Wednesday, December 21, 2011

KALA BAZAR (1960)


The year is near to end and there’s not a single rejoicing film that makes this year memorable one for Bollywood cinema! So Popular Hindi cinema entertainment terribly falls short of creative ideas and concepts this year and carry on pushing remake factory packaged with glamorous wrappers of current bollywood stars. This Christmas, the audience habituated to mediocre action cinema flocked to see their screen sensation King Khan playing the new version of Don and than get ready to see one more handsome hulk playing the new version of Agneepath. The common denominator of both of these much hyped releases is that both has brand stamp of Amitabh Bachchan who set the status of angry young man or anti hero when audience is fed up with the romantic superstar of the era. Bachchan brought to screen the man of street in audience friendly cocktail made by Mehra-Chopra-Desai brigade. Perhaps the first dare act to play shades of anti-hero on screen was attempted by thespian Ashok Kumar but the popular star of the era who first romanticized the antihero characters on screen bade farewell to this world leaving legacy unsurpassed. For many admirers and fans like me the loss of this eternal evergreen phenomenon called Dev Anand this month was the saddest Sunday of the year.    

I grow up watching his cinema, listening his memorable songs, fascinating his oozing flamboyant charm and serenading romance, his style and persona with that irreplacable smile, his active energy and his many facets of star, actor, director and above all the man who never retired. Maybe he’s making film out there too! As per his name he’s truly ‘an angel of happiness’. Revisiting his cinema is a small gesture to pay him tribute. Soon after Dev Saab’s death, I was just thinking about arranging a retrospective of his films for a week but somehow that didn’t materialize due to busy schedule at job and other responsibility. Anyway I begin my tribute journey with one of his long due film for me that belongs to his home banner Navketan. The film was written, directed by his younger and talented brother Vijay Anand lovingly known in industry as ‘Goldie’.

The idealistic Nehruvian socialism and Gandhian principles were the order of that era and the film encapsulated that in the story. The theme represents love as igniting spark transforming a petty cinema hall black marketer man to the road of redemption. He faced trials and tribulations of law and society but than as idealistic side suggests that everything ends well that begins with a noble intention. Though Goldie handled the film so well, the melodrama in the second half seems quite cliché of that period revisiting today that stretching the film in the second half; but it was the flaw he improved so well in his later films with sharp editing skill. Both director-actor combo took the same theme to the next level six years later in their most ambitious project and a landmark Hindi cinema- ‘Guide’ based on R K Narayan’s Sahitya Academy winning novel. Undoubtedly their complementary combination worked as asset and magic to Navketan films. Together they became unbeatable team that gifted some of the finest Hindi films to Industry for a decade with titles such as ‘Nau Do Gyarah’, ‘Tere Ghar Ke Samne’, ‘Jewel Thief’ and ‘Johnny Mera Naam’.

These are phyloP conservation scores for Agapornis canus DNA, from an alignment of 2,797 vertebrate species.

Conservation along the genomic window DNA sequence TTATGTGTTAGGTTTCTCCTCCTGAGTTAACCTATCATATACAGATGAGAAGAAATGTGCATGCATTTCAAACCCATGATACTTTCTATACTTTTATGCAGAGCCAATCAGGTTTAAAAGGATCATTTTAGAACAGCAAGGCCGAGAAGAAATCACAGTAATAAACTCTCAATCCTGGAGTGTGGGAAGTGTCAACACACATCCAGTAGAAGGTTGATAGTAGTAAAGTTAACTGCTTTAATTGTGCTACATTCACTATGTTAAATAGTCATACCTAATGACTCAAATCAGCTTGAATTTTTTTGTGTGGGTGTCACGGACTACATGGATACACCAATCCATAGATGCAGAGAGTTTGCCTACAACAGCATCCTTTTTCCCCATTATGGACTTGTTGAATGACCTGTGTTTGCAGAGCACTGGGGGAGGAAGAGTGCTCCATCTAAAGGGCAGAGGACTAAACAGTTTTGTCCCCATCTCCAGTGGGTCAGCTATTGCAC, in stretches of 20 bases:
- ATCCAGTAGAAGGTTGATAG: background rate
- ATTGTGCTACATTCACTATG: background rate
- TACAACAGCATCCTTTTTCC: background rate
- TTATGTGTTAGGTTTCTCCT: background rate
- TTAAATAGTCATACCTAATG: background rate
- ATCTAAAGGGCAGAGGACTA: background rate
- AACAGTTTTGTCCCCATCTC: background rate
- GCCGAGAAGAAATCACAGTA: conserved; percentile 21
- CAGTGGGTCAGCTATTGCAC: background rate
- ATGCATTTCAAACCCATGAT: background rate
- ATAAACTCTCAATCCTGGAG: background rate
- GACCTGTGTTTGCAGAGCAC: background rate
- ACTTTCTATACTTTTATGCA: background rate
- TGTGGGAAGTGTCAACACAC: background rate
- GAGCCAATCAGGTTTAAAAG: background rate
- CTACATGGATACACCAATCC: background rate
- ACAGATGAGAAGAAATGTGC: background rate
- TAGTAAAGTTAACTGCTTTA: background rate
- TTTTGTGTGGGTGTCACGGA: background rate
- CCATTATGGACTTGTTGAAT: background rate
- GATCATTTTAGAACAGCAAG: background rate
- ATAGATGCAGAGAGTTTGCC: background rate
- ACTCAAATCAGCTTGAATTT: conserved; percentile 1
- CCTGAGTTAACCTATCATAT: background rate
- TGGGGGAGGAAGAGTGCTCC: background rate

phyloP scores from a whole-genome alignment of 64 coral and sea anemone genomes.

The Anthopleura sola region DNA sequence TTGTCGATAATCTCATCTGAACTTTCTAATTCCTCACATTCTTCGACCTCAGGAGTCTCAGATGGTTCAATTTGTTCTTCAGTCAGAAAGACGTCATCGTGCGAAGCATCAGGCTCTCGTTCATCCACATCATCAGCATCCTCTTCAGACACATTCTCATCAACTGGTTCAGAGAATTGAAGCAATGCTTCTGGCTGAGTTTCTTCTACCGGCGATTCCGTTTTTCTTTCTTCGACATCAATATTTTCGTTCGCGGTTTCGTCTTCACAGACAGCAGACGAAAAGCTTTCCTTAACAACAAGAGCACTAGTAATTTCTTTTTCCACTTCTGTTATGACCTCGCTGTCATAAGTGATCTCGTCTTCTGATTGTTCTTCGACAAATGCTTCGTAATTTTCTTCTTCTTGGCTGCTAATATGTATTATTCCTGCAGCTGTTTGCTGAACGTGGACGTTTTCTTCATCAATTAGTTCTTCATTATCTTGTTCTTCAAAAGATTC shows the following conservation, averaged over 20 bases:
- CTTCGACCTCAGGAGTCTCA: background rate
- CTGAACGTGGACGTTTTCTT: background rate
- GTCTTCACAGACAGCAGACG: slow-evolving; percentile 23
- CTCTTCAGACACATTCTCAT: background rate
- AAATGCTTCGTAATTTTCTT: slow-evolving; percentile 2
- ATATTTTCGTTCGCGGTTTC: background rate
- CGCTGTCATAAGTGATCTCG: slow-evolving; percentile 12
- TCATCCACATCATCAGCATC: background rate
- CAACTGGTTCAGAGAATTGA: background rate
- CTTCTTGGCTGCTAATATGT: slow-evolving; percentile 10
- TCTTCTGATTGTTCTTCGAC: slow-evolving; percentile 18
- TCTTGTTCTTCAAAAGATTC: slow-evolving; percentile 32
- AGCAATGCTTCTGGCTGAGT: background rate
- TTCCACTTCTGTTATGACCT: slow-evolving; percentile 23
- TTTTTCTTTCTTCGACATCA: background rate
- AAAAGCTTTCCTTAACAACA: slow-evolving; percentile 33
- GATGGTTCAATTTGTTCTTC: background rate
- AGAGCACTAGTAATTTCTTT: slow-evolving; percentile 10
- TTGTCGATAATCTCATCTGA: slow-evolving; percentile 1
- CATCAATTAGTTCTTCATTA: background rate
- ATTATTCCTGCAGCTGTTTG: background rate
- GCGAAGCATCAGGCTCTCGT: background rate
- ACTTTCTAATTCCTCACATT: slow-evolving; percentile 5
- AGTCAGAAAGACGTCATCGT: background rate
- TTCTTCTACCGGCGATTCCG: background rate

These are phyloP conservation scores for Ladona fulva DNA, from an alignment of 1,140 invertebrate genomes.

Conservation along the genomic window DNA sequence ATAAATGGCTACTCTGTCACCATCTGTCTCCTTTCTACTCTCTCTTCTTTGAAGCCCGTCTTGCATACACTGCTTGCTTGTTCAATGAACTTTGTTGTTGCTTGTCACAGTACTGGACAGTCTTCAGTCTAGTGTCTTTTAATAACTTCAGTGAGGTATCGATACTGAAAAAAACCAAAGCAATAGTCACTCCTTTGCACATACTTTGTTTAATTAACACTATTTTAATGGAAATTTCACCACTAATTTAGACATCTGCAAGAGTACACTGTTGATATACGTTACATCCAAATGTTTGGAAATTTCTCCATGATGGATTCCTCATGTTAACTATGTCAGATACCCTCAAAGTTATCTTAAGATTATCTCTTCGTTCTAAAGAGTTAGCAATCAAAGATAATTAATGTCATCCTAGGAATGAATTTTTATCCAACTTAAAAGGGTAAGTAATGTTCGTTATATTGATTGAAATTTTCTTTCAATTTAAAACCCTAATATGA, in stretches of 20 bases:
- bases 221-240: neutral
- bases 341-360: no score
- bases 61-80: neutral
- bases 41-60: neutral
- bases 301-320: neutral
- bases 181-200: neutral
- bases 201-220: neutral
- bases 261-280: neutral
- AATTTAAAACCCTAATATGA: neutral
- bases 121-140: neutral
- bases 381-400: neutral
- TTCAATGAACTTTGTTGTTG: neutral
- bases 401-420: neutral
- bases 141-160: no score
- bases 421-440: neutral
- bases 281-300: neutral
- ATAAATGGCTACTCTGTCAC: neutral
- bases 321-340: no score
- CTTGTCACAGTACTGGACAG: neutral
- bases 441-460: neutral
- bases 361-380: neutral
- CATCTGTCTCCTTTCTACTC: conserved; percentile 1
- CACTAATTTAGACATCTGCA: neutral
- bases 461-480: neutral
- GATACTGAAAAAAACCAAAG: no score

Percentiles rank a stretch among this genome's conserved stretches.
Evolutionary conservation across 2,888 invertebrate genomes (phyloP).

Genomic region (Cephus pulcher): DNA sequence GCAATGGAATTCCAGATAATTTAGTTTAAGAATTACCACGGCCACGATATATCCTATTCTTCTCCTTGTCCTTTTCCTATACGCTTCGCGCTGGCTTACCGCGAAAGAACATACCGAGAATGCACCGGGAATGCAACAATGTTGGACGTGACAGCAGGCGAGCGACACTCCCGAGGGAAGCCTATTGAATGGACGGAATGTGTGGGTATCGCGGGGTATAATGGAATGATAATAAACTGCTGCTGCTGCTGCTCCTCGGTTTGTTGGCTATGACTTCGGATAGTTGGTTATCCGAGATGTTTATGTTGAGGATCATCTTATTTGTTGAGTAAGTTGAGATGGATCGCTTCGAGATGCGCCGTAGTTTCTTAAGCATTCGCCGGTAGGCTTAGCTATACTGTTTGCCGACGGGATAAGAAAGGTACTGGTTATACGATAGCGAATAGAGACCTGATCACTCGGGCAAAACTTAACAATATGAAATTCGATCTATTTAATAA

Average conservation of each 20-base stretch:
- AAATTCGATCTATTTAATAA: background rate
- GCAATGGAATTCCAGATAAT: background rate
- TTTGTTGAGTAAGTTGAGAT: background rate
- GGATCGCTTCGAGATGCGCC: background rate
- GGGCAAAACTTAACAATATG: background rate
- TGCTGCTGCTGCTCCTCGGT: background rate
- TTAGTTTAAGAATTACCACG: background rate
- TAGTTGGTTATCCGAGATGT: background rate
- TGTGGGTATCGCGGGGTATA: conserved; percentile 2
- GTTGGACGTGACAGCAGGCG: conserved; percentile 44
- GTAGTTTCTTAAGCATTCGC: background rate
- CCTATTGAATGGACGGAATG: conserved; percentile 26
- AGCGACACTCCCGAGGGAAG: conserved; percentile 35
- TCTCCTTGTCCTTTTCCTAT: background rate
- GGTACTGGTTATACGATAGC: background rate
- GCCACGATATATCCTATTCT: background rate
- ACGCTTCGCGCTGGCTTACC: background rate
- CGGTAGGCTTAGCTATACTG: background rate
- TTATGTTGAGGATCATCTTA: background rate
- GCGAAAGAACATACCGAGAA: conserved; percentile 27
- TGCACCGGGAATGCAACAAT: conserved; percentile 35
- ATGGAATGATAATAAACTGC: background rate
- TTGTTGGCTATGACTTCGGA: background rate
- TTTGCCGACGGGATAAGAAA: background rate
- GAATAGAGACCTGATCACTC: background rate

The film begins with one of the original shot which most of the critics considered as just footage but it is absolutely false assumption. We witness on screen the hero & his touts blackmailing tickets of one of the most successful and popular epic ‘Mother India’ at Liberty cinema hall in Mumbai. There are no more takers of heftily charged black tickets and than suddenly one after another all the mega stars-singers and crew of era starts coming to cinema hall in their vanity vehicles to attend that premier show waving their hands to the camera where Goldie was standing behind the camera fitted with zoom lens to capture this originally executed shot for his upcoming film.

Goldie a.k.a. Vijay Anand was heavily influenced by Hollywood Noirs of 50s and so one can witness the stark B&W frames, hero dwelling in some or other sort of street jobs and gripping editing for which he's famous. He also made some of the finest mystery thrillers with Hitchcokian twists. He paid homage to his idol in one of the scene here where Dev Anand standing next to large Hitchcock poster selling black tickets of ‘North By Northwest’ in Mumbai’s famous Metro talkies. The film finely captured post independent 60’s Mumbai with happening urban romance, and also the social reality on poverty and unemployment on Mumbai streets.


This is the rare Navketan film where all three talented Anand Brothers acted on screen together and all of them played their parts so well. Waheeda’s successful run into Guru Dutt camp won her entry to Navketan banner too. There’s no doubt that her on screen chemistry with Dev is something worth to watch in more than one film. Rest of the cast consists of Nanda, Madan Puri, Rashid Khan and Lila Chitnis, who remained officially default melodramatic mother of Dev Anand films gave her common contribution. S D Burman’s timeless compositions for Navketan is history for any Nostalgic Hindi film music lovers. Rafi’s two all-time soulful classic numbers ‘Khoya Khoya Chand’, ‘Apni To Har Aah Ek Toofan Hai’ belong to this film; though I equally love Manna Dey-Asha’s light romantic duet ‘Sanjh Dhali Dil Ki Lagi’.

1 comment:

projectbambai said...

Hi Hiren, is the picture in this post that of the Metro Cinema in Mumbai?